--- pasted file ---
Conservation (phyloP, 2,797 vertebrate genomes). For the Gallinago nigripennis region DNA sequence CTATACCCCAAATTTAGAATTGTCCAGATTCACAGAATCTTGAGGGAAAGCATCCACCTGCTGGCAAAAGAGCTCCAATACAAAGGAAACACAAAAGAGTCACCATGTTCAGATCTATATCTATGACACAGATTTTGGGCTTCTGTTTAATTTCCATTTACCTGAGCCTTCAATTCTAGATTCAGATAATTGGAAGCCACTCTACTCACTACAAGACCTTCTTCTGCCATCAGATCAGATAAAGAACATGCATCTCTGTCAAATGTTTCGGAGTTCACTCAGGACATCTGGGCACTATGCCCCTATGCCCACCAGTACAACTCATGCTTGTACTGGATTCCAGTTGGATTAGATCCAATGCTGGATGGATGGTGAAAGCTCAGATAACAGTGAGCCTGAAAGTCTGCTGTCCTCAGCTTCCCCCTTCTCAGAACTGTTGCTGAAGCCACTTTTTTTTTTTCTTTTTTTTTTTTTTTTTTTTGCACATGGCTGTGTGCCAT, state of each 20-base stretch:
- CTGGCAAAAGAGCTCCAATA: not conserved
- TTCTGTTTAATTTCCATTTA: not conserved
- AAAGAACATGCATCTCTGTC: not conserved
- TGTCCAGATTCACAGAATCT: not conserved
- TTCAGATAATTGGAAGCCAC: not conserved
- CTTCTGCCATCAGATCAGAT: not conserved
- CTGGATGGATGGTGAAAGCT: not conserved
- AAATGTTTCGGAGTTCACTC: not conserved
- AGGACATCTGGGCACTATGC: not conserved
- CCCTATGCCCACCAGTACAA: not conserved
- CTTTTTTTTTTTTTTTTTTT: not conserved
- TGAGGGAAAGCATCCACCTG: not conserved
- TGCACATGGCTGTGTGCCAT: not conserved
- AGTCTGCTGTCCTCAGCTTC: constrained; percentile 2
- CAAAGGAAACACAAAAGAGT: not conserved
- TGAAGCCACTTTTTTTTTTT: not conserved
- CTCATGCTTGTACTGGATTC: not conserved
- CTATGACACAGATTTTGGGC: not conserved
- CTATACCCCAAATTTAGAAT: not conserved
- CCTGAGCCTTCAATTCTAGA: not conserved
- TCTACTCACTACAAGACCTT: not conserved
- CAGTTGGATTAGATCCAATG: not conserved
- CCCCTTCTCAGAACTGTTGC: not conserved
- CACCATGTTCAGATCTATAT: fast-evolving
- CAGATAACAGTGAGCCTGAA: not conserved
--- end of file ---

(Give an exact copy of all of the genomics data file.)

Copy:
Conservation (phyloP, 2,797 vertebrate genomes). For the Gallinago nigripennis region DNA sequence CTATACCCCAAATTTAGAATTGTCCAGATTCACAGAATCTTGAGGGAAAGCATCCACCTGCTGGCAAAAGAGCTCCAATACAAAGGAAACACAAAAGAGTCACCATGTTCAGATCTATATCTATGACACAGATTTTGGGCTTCTGTTTAATTTCCATTTACCTGAGCCTTCAATTCTAGATTCAGATAATTGGAAGCCACTCTACTCACTACAAGACCTTCTTCTGCCATCAGATCAGATAAAGAACATGCATCTCTGTCAAATGTTTCGGAGTTCACTCAGGACATCTGGGCACTATGCCCCTATGCCCACCAGTACAACTCATGCTTGTACTGGATTCCAGTTGGATTAGATCCAATGCTGGATGGATGGTGAAAGCTCAGATAACAGTGAGCCTGAAAGTCTGCTGTCCTCAGCTTCCCCCTTCTCAGAACTGTTGCTGAAGCCACTTTTTTTTTTTCTTTTTTTTTTTTTTTTTTTTGCACATGGCTGTGTGCCAT, state of each 20-base stretch:
- CTGGCAAAAGAGCTCCAATA: not conserved
- TTCTGTTTAATTTCCATTTA: not conserved
- AAAGAACATGCATCTCTGTC: not conserved
- TGTCCAGATTCACAGAATCT: not conserved
- TTCAGATAATTGGAAGCCAC: not conserved
- CTTCTGCCATCAGATCAGAT: not conserved
- CTGGATGGATGGTGAAAGCT: not conserved
- AAATGTTTCGGAGTTCACTC: not conserved
- AGGACATCTGGGCACTATGC: not conserved
- CCCTATGCCCACCAGTACAA: not conserved
- CTTTTTTTTTTTTTTTTTTT: not conserved
- TGAGGGAAAGCATCCACCTG: not conserved
- TGCACATGGCTGTGTGCCAT: not conserved
- AGTCTGCTGTCCTCAGCTTC: constrained; percentile 2
- CAAAGGAAACACAAAAGAGT: not conserved
- TGAAGCCACTTTTTTTTTTT: not conserved
- CTCATGCTTGTACTGGATTC: not conserved
- CTATGACACAGATTTTGGGC: not conserved
- CTATACCCCAAATTTAGAAT: not conserved
- CCTGAGCCTTCAATTCTAGA: not conserved
- TCTACTCACTACAAGACCTT: not conserved
- CAGTTGGATTAGATCCAATG: not conserved
- CCCCTTCTCAGAACTGTTGC: not conserved
- CACCATGTTCAGATCTATAT: fast-evolving
- CAGATAACAGTGAGCCTGAA: not conserved